Target America slammed little girls’ ‘revealing’ clothes

An American woman has criticized a major retailer for saying that young girls’ clothes are often “tighter” and “shorter” than clothes sold to boys.

A woman has slammed Target in the US for selling boys’ and girls’ clothes that are drastically different in design and style.

Meredith Alston, a mother of three from Maryland in the United States, took to ICT Tac to explain how she noticed that the items sold in the girls’ section were much less “practical” or “functional” than what was offered in the boys’ section.

She also claimed that girls’ clothes at the major US retailer are often “tighter” and “shorter” than boys’ clothes.

Although it shares the same name and logo, Target Australia has no connection with Target Corporation in America.

“Target, if you’re listening, I have to ask you a question. My daughter needed new pants for school. So in the girls section we [found] those cute stretchy, airy, thin leggings,” she began one of her now-viral clips from March.

The mother held up skinny girls’ navy blue pants as she continued her rant.

“Now let’s look at what the boys have. They’re durable, they have an adjustable drawstring, and they have reinforced knees so they don’t fall apart every month,” she said, showing off a looser pair of boys’ cargo pants.

In another clip she shared on Wednesday, Meredith compared a pair of navy boys’ shorts to a pair of colorfully striped girls’ shorts.

“These are for the same age group, average height, seven to eight,” she said, while holding the two different pairs.

“I don’t need to tell you which pair was designed for girls and which was designed for boys.

“Just look at the length, the tiny little pockets, like the girls don’t have shit they want to put in their pockets, like they don’t collect things.

“It’s important because who’s going to get dressed up and be told their shorts are too short? And don’t tell me to just shop in the boys section, that’s not what it’s about.

Meredith explained that the shorts were the most comparable things she could find.

“Look how many pockets and extra fabric the boys’ shorts have compared to the girls – and yet the boys are somehow cheaper.”

She claimed the toddler section is the same, adding that longer boys’ shorts with pockets are $6, compared to “those $8 shorts that barely work for girls.”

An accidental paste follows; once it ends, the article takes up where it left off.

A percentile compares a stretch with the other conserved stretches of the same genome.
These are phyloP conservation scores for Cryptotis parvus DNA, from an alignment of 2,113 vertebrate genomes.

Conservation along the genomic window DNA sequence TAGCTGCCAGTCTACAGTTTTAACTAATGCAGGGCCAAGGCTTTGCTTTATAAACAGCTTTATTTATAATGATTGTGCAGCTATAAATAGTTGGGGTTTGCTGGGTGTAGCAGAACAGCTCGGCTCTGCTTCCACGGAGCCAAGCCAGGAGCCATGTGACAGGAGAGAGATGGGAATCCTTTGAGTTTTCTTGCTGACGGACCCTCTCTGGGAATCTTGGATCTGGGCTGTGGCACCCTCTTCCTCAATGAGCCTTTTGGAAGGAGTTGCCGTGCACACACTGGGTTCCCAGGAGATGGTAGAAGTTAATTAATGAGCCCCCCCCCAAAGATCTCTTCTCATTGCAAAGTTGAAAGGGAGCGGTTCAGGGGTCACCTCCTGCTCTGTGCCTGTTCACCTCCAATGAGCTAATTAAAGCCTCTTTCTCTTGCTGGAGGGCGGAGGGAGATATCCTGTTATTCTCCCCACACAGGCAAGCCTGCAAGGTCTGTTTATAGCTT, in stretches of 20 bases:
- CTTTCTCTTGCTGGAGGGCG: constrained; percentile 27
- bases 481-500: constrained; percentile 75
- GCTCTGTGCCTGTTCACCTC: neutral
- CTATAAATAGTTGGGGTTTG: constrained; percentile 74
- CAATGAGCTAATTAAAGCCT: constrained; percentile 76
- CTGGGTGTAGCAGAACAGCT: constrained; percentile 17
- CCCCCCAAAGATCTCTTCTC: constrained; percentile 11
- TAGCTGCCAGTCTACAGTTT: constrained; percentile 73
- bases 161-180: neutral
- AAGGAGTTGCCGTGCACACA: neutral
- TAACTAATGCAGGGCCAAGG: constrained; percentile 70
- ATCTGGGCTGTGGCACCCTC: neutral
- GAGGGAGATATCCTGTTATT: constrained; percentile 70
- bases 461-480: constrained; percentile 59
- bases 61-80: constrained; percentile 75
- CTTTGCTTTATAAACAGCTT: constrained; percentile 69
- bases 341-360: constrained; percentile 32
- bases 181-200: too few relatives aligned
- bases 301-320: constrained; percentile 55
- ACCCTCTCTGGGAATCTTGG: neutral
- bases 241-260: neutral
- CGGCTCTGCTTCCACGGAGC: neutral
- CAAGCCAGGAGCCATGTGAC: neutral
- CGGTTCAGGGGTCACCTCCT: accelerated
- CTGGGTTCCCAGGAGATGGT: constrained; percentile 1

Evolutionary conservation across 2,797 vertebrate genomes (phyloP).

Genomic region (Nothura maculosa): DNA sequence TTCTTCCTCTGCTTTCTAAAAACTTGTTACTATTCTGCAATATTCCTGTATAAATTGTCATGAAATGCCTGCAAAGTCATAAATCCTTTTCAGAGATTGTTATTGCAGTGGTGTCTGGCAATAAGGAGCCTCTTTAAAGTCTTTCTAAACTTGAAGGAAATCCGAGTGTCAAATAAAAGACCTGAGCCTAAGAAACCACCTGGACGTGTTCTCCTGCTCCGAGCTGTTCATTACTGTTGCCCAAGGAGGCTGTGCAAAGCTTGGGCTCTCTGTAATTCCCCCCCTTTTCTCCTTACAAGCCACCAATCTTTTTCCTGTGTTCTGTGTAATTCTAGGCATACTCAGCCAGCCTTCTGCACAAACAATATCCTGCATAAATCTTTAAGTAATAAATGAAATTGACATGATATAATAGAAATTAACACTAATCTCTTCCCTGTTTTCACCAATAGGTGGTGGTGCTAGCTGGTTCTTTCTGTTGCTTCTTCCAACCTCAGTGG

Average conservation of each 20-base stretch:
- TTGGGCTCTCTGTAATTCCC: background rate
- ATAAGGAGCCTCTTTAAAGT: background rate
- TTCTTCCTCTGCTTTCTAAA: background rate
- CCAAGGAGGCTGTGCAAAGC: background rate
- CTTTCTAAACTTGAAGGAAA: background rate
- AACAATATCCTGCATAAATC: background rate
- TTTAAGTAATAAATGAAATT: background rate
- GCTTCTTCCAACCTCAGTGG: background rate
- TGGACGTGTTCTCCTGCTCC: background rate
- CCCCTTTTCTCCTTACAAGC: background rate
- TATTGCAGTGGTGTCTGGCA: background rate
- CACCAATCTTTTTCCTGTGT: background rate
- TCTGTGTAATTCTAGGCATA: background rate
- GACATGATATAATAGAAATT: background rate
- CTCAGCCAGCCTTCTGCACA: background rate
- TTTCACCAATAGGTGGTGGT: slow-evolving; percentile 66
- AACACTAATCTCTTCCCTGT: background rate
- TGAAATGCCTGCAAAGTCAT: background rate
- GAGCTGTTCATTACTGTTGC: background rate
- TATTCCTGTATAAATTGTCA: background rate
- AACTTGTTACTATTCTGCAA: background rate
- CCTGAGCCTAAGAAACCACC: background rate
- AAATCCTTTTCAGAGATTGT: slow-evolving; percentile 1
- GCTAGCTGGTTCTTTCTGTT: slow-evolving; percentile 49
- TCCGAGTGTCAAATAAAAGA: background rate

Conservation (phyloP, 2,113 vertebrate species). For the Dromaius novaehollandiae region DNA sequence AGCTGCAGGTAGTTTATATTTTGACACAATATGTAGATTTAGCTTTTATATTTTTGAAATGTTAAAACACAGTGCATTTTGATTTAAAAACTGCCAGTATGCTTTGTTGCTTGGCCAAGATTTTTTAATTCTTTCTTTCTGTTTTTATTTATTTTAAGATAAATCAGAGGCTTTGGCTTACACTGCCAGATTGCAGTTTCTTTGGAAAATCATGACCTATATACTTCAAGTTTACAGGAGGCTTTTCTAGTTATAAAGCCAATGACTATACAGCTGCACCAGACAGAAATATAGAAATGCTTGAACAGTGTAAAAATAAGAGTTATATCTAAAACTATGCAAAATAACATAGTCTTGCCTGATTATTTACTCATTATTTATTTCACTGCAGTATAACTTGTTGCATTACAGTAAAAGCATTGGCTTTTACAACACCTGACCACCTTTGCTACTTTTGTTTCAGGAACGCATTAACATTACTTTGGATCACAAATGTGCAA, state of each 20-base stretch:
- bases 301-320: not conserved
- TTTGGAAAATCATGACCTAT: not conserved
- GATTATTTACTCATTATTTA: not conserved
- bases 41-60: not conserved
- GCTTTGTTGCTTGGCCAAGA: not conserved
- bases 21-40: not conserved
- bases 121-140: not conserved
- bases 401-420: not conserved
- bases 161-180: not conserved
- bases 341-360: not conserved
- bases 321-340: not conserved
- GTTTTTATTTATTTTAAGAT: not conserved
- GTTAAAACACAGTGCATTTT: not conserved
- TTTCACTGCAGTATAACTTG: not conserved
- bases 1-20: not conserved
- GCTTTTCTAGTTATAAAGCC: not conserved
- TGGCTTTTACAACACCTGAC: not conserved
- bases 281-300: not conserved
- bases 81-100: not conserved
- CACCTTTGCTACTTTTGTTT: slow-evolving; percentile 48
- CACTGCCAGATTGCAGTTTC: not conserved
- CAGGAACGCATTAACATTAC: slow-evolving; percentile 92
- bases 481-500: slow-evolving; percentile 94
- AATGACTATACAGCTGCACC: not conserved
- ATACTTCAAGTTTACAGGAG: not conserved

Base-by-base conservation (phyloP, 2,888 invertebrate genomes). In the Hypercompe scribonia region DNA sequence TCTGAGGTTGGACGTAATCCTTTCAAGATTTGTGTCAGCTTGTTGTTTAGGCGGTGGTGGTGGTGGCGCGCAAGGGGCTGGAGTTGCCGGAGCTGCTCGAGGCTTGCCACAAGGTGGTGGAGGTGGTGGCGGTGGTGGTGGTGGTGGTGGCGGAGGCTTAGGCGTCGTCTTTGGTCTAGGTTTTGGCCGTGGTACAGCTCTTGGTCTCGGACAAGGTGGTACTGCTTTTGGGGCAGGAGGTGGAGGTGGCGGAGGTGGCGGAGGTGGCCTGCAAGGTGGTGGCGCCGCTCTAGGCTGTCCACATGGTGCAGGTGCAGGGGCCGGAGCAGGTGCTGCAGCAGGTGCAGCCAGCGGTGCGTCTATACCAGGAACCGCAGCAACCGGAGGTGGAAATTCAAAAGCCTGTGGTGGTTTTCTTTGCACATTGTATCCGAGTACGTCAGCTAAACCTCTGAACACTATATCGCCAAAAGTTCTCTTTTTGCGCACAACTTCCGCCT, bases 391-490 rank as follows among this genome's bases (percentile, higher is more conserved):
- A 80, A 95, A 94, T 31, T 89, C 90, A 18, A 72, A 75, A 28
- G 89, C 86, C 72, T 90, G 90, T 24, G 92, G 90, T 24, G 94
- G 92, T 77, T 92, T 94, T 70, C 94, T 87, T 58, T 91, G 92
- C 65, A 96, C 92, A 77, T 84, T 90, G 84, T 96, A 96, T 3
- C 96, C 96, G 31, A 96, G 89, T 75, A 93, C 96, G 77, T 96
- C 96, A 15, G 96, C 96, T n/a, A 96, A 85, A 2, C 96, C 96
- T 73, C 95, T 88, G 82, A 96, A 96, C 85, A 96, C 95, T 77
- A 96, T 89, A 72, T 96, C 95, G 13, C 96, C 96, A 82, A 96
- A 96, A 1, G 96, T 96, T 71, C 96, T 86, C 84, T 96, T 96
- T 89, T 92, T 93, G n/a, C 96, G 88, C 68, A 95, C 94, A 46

She claimed she had trouble finding a single pair of pants in the girls’ section that came with extra fabric in the knees, as the boys’ pants did.

“I didn’t see any pants or leggings in the girls section that had reinforced knees. They have what they call a ‘durable knee’ made of ‘durable cotton’ which is only 95% cotton and 5% spandex,” she said in a separate clip.

Meredith’s video series has since sparked huge debate, and while many agreed with her, others were less supportive.

“It’s true. My daughters wear size 3-6 in boys and 12 months in girls. Make that make sense,” one woman wrote.

“Thank you, that’s so blatantly sexist,” said another.

One woman wrote that she now understands why her son has never ruined pants while her daughter ‘gets all her knees blown’, and Meredith replied: ‘It’s because they’re so badly made too If they fall once, they will tear!

Others defended the American brand and encouraged the mother to shop in the boys department if she had a “problem with the girl’s pants”.

“Literally no one stopping you,” one person wrote.

“Your daughter can wear these same boys pants and they look super cute,” another wrote while a third added that it would “solve her problem.”

But Meredith was quick to hit back, saying it was a much bigger “problem.”

“What really concerns me is the severity of the consequences that girls face for their clothes,” she said.

“Children, mostly girls, continue to be removed from their classrooms for violating their school’s dress code policies.

“Girls face barriers to accessing clothing that is functional, durable, practical, and consistent with their school’s dress code policies.”

She also slammed other mums who have since commented telling her to “stop complaining”.

She said they “may not have had to consider the consequences their children might face because of the shorts they wear.”

“But the consequences my daughters face are at least worth talking about,” she continued in another clip.

“Our girls have the right to respect, dignity and safety, and to be treated like children.

“And don’t worry, no one is saying that anyone is more or less entitled to any of these things.

“We would just appreciate clothes for us and our kids that are designed to perform as well as clothes designed for boys and men.

“You don’t have to be a parent to care about this issue, and you certainly don’t have to have a daughter to know that what women wear is used as a weapon against them,” he said. she declared.

News.com.au has contacted Target America for comment.

Originally published as Target America slammed the ‘revealing’ girls’ clothes


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